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1. Community Styles First decade: enthusiasts & interest-focussed projects Second decade: professional specialists in charities Third decade: professional generalists in consortia

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> Create Cultures Of Contribution ● Contribution leverages all IP for growth & innovation, not just what’s licensable ● Contribution results in others maintaining your innovation, freeing you for more ● Contribution seeds the innovation of others, allowing you to benefit from those not on your team

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2. Single Project Companies First decade: “Open Source Business Models” Second decade: Release-train vs release-when-ready Third decade: Differentiation by managing complexity

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> Complex assembly of simple parts

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> Complex assembly of simple parts

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> Complex assembly of simple parts

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> Complex assembly of simple parts The know-how to put it together, make it work at scale and keep it working is today’s open source monetizable advantage.

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3. License Consolidation First decade: Everyone wants a license of their own Second decade: Reciprocity compliance is the problem Third decade: Attribution is the problem too

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> Automate & Accumulate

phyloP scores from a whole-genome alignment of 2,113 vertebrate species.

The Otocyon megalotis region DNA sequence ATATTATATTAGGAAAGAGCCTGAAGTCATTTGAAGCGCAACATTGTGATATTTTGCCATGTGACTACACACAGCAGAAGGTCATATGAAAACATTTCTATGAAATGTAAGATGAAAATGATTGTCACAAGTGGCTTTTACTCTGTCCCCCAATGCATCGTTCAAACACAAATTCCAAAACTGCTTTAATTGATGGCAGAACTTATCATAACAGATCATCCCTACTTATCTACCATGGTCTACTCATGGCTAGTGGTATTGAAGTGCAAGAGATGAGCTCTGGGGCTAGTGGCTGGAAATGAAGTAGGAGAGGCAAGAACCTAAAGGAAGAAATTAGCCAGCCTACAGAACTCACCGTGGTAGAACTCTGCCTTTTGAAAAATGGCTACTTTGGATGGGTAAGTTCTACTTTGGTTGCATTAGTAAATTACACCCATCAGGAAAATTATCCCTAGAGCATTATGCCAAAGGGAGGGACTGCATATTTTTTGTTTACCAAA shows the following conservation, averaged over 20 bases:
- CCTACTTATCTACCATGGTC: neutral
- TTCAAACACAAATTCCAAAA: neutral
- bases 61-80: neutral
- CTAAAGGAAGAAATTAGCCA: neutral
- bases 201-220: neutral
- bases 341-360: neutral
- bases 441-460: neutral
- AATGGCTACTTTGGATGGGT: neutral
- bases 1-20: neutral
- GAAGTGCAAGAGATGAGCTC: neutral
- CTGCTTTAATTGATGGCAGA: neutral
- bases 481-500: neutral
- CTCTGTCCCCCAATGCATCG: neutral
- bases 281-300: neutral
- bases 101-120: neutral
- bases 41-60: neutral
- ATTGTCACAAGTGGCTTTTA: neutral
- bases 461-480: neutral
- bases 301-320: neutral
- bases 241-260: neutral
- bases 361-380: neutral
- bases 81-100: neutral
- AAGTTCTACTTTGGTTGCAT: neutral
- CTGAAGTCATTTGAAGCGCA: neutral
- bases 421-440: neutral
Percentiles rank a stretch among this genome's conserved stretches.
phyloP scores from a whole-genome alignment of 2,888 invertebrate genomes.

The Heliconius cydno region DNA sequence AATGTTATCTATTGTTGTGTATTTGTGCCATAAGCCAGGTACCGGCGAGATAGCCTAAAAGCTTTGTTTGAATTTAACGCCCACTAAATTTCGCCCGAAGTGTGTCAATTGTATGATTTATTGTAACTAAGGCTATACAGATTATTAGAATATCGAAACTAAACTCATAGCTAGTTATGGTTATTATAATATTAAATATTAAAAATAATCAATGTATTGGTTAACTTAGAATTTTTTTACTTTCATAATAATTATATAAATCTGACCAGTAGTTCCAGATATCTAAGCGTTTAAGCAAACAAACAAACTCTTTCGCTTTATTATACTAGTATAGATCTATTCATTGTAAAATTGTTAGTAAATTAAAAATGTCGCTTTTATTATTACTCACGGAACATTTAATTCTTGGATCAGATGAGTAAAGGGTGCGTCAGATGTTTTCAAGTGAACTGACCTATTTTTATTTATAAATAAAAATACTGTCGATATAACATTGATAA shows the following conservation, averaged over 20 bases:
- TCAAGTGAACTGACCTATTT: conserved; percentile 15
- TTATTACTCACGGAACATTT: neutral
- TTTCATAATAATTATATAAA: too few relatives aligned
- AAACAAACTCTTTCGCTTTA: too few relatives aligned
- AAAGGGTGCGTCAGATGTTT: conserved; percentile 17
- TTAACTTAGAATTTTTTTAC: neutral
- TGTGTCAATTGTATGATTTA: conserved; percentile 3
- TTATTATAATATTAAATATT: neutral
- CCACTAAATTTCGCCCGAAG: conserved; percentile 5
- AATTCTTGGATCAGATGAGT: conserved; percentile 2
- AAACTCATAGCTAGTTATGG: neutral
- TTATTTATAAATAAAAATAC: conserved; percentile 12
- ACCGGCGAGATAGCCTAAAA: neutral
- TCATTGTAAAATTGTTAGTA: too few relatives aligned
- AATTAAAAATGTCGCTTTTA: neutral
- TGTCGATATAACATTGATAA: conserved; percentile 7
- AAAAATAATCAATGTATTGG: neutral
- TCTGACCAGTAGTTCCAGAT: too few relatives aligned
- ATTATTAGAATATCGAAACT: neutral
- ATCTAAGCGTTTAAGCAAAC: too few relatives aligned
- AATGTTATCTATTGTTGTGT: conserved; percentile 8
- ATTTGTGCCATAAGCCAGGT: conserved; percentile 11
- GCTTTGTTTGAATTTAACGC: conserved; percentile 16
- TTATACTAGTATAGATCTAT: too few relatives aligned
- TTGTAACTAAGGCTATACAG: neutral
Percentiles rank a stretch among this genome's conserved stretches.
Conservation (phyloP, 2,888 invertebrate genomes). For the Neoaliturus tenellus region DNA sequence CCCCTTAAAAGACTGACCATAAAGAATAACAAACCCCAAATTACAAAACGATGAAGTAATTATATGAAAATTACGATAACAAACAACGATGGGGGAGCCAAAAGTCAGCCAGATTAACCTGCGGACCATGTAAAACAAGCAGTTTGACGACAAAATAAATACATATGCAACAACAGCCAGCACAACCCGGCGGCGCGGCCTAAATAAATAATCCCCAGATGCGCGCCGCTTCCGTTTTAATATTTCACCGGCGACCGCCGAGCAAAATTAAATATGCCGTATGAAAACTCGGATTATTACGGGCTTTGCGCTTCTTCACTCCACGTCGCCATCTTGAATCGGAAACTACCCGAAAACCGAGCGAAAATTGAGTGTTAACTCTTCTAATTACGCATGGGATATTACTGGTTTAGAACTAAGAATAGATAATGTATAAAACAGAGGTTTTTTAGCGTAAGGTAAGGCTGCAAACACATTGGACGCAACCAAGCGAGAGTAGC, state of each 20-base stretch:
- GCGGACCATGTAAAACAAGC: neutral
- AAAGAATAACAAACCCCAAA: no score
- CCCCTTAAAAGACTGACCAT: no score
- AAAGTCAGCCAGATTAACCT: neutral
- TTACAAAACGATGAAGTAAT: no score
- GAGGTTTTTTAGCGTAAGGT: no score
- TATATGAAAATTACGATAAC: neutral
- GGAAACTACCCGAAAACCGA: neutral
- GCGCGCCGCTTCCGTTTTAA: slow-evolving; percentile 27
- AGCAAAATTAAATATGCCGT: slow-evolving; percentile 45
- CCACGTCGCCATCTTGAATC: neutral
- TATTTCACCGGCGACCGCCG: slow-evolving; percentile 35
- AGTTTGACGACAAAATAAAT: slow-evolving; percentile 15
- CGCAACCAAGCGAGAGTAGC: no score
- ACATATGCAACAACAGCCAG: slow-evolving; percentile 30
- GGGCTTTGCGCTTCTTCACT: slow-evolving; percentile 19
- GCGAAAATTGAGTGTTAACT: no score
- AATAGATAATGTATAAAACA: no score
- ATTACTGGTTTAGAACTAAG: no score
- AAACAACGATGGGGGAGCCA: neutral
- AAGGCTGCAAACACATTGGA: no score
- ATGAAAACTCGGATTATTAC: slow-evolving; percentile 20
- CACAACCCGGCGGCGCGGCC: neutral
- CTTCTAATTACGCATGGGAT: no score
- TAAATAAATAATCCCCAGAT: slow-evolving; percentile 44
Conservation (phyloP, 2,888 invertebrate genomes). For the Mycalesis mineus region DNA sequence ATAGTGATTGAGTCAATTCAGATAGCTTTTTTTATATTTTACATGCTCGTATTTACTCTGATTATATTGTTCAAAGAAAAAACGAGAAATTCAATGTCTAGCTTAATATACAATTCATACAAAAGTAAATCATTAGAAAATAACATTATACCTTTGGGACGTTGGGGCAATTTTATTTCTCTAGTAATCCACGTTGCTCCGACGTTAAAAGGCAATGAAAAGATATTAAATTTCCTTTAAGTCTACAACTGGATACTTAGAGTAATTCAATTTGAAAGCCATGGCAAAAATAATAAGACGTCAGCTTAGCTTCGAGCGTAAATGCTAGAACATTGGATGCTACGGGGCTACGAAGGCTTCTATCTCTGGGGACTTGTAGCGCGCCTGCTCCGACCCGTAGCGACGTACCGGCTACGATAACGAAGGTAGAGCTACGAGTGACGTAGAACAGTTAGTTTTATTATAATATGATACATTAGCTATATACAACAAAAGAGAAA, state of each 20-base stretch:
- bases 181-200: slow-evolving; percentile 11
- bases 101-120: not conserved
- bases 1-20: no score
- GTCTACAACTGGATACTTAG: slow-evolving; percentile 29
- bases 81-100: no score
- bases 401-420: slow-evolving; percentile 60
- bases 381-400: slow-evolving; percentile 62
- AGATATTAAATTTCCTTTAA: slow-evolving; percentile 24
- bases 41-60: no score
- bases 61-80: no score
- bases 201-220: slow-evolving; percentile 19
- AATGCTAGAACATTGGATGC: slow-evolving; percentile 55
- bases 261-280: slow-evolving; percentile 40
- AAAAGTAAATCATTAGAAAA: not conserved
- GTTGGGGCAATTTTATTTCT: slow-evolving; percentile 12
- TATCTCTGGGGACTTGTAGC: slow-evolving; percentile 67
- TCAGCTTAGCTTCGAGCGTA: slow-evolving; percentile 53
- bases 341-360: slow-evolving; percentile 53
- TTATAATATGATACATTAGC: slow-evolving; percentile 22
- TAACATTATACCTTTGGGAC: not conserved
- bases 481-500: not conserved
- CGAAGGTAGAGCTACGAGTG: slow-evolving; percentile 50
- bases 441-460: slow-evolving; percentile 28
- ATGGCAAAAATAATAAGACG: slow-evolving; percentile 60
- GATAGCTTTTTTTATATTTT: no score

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> Automate & Accumulate ● Accumulate author acknowledgement history (BSD, MIT etc) as well as ensuring GPL compliance ● Add continuous compliance to continuous integration. ● Use only OSI-approved licenses

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4. Rediscovery of software freedom First decade: Open source as amoral methodology Second decade: Open source as pragmatism Third decade: Ethical compass solves new applications of open source (cloud, containers, coins) Or B: repeat all the old mistakes...

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5. New Roles for OSI Crystallising consensus... First decade: ...on licenses Second decade: ...against licenses Third decade: ...on communities and authenticity

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> Join (c)(3)s as well as (c)(6)s ● “Trade Associations” like Linux Foundation and OpenStack are the new normal ● But open source relies on the community charities like OSI, FSF and Software Freedom Conservancy too ● So please remember to support and promote them!

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Third Decade Lifestyle > Create Cultures Of Contribution > Complex assembly of simple parts > Compliance: Automate & Accumulate > Cherish Software Freedom > Cultivate (c)(3)s as well as (c)(6)s

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Conclusions ● Software freedom remains the essential core of software projects that succeed. ● The future of open source is the future of software freedom. What unites us must overshadow differences if we are to avoid its abridgement. ● The third decade of open source needs those who have done to pass on experience to those who will do. ● And of course!

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Happy Birthday!

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OSI Birthday photo page 57 by Patrick Masson, used with permission Contact e-mail: [email protected] © 2018, Simon Phipps Licensed under Creative Commons CC-BY-SA-4.0